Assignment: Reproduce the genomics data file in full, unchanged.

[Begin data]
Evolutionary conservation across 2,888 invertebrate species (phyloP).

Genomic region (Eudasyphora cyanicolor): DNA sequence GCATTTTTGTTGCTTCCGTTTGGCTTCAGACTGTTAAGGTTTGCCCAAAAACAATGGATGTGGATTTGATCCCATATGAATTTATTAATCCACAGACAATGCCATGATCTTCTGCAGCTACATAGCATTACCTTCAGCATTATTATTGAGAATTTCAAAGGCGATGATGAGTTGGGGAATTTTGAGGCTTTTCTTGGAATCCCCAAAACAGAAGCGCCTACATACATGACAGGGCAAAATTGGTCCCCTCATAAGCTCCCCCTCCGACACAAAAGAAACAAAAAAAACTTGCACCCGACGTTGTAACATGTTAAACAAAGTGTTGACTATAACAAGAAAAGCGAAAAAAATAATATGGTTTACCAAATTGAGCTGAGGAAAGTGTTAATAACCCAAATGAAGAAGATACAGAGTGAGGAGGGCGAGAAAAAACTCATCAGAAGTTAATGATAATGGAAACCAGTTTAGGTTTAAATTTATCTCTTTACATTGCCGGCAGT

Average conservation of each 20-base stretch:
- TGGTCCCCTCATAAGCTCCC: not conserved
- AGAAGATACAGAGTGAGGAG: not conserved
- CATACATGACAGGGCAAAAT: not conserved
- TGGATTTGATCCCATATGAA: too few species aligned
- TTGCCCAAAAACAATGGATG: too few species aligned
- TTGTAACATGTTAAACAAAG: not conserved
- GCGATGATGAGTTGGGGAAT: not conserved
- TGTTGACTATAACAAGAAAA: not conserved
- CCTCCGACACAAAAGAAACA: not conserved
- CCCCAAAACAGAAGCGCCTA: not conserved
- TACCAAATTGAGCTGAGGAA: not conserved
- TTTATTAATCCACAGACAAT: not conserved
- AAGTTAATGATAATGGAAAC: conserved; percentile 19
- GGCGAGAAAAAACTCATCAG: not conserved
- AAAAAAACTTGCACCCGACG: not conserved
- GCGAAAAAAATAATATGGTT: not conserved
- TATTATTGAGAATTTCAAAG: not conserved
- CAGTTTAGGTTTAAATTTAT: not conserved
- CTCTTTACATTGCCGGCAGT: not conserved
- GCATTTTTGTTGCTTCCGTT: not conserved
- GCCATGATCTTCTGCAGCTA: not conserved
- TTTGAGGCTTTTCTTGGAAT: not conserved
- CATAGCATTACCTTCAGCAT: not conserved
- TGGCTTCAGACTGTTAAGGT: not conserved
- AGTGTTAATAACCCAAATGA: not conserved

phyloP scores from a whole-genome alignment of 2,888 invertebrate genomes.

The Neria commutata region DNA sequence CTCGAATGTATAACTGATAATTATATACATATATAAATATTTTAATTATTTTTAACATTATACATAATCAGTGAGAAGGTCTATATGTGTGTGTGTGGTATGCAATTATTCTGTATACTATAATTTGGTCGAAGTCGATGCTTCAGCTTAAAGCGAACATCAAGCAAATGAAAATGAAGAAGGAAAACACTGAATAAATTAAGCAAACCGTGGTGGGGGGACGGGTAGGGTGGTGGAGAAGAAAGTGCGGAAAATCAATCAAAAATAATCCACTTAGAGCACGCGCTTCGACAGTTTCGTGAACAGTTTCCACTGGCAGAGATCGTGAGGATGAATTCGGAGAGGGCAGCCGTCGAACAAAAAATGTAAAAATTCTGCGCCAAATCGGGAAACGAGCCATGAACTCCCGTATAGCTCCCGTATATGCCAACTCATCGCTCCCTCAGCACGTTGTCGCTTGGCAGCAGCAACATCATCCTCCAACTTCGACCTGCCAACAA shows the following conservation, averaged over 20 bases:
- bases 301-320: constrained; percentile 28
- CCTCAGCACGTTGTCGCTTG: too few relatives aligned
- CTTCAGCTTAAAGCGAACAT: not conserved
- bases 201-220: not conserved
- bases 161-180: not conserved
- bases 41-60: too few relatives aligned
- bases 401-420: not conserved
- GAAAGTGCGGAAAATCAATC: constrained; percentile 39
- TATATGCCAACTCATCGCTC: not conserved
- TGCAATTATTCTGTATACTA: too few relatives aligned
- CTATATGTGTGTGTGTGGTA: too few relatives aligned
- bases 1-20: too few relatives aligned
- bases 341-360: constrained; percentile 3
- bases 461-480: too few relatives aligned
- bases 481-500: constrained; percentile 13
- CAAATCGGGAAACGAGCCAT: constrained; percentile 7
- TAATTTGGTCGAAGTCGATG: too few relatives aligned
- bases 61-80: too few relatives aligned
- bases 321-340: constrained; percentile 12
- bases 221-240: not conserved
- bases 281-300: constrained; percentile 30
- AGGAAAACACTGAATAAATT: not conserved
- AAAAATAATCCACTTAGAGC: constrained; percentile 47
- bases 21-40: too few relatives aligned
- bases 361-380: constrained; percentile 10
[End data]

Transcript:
Evolutionary conservation across 2,888 invertebrate species (phyloP).

Genomic region (Eudasyphora cyanicolor): DNA sequence GCATTTTTGTTGCTTCCGTTTGGCTTCAGACTGTTAAGGTTTGCCCAAAAACAATGGATGTGGATTTGATCCCATATGAATTTATTAATCCACAGACAATGCCATGATCTTCTGCAGCTACATAGCATTACCTTCAGCATTATTATTGAGAATTTCAAAGGCGATGATGAGTTGGGGAATTTTGAGGCTTTTCTTGGAATCCCCAAAACAGAAGCGCCTACATACATGACAGGGCAAAATTGGTCCCCTCATAAGCTCCCCCTCCGACACAAAAGAAACAAAAAAAACTTGCACCCGACGTTGTAACATGTTAAACAAAGTGTTGACTATAACAAGAAAAGCGAAAAAAATAATATGGTTTACCAAATTGAGCTGAGGAAAGTGTTAATAACCCAAATGAAGAAGATACAGAGTGAGGAGGGCGAGAAAAAACTCATCAGAAGTTAATGATAATGGAAACCAGTTTAGGTTTAAATTTATCTCTTTACATTGCCGGCAGT

Average conservation of each 20-base stretch:
- TGGTCCCCTCATAAGCTCCC: not conserved
- AGAAGATACAGAGTGAGGAG: not conserved
- CATACATGACAGGGCAAAAT: not conserved
- TGGATTTGATCCCATATGAA: too few species aligned
- TTGCCCAAAAACAATGGATG: too few species aligned
- TTGTAACATGTTAAACAAAG: not conserved
- GCGATGATGAGTTGGGGAAT: not conserved
- TGTTGACTATAACAAGAAAA: not conserved
- CCTCCGACACAAAAGAAACA: not conserved
- CCCCAAAACAGAAGCGCCTA: not conserved
- TACCAAATTGAGCTGAGGAA: not conserved
- TTTATTAATCCACAGACAAT: not conserved
- AAGTTAATGATAATGGAAAC: conserved; percentile 19
- GGCGAGAAAAAACTCATCAG: not conserved
- AAAAAAACTTGCACCCGACG: not conserved
- GCGAAAAAAATAATATGGTT: not conserved
- TATTATTGAGAATTTCAAAG: not conserved
- CAGTTTAGGTTTAAATTTAT: not conserved
- CTCTTTACATTGCCGGCAGT: not conserved
- GCATTTTTGTTGCTTCCGTT: not conserved
- GCCATGATCTTCTGCAGCTA: not conserved
- TTTGAGGCTTTTCTTGGAAT: not conserved
- CATAGCATTACCTTCAGCAT: not conserved
- TGGCTTCAGACTGTTAAGGT: not conserved
- AGTGTTAATAACCCAAATGA: not conserved

phyloP scores from a whole-genome alignment of 2,888 invertebrate genomes.

The Neria commutata region DNA sequence CTCGAATGTATAACTGATAATTATATACATATATAAATATTTTAATTATTTTTAACATTATACATAATCAGTGAGAAGGTCTATATGTGTGTGTGTGGTATGCAATTATTCTGTATACTATAATTTGGTCGAAGTCGATGCTTCAGCTTAAAGCGAACATCAAGCAAATGAAAATGAAGAAGGAAAACACTGAATAAATTAAGCAAACCGTGGTGGGGGGACGGGTAGGGTGGTGGAGAAGAAAGTGCGGAAAATCAATCAAAAATAATCCACTTAGAGCACGCGCTTCGACAGTTTCGTGAACAGTTTCCACTGGCAGAGATCGTGAGGATGAATTCGGAGAGGGCAGCCGTCGAACAAAAAATGTAAAAATTCTGCGCCAAATCGGGAAACGAGCCATGAACTCCCGTATAGCTCCCGTATATGCCAACTCATCGCTCCCTCAGCACGTTGTCGCTTGGCAGCAGCAACATCATCCTCCAACTTCGACCTGCCAACAA shows the following conservation, averaged over 20 bases:
- bases 301-320: constrained; percentile 28
- CCTCAGCACGTTGTCGCTTG: too few relatives aligned
- CTTCAGCTTAAAGCGAACAT: not conserved
- bases 201-220: not conserved
- bases 161-180: not conserved
- bases 41-60: too few relatives aligned
- bases 401-420: not conserved
- GAAAGTGCGGAAAATCAATC: constrained; percentile 39
- TATATGCCAACTCATCGCTC: not conserved
- TGCAATTATTCTGTATACTA: too few relatives aligned
- CTATATGTGTGTGTGTGGTA: too few relatives aligned
- bases 1-20: too few relatives aligned
- bases 341-360: constrained; percentile 3
- bases 461-480: too few relatives aligned
- bases 481-500: constrained; percentile 13
- CAAATCGGGAAACGAGCCAT: constrained; percentile 7
- TAATTTGGTCGAAGTCGATG: too few relatives aligned
- bases 61-80: too few relatives aligned
- bases 321-340: constrained; percentile 12
- bases 221-240: not conserved
- bases 281-300: constrained; percentile 30
- AGGAAAACACTGAATAAATT: not conserved
- AAAAATAATCCACTTAGAGC: constrained; percentile 47
- bases 21-40: too few relatives aligned
- bases 361-380: constrained; percentile 10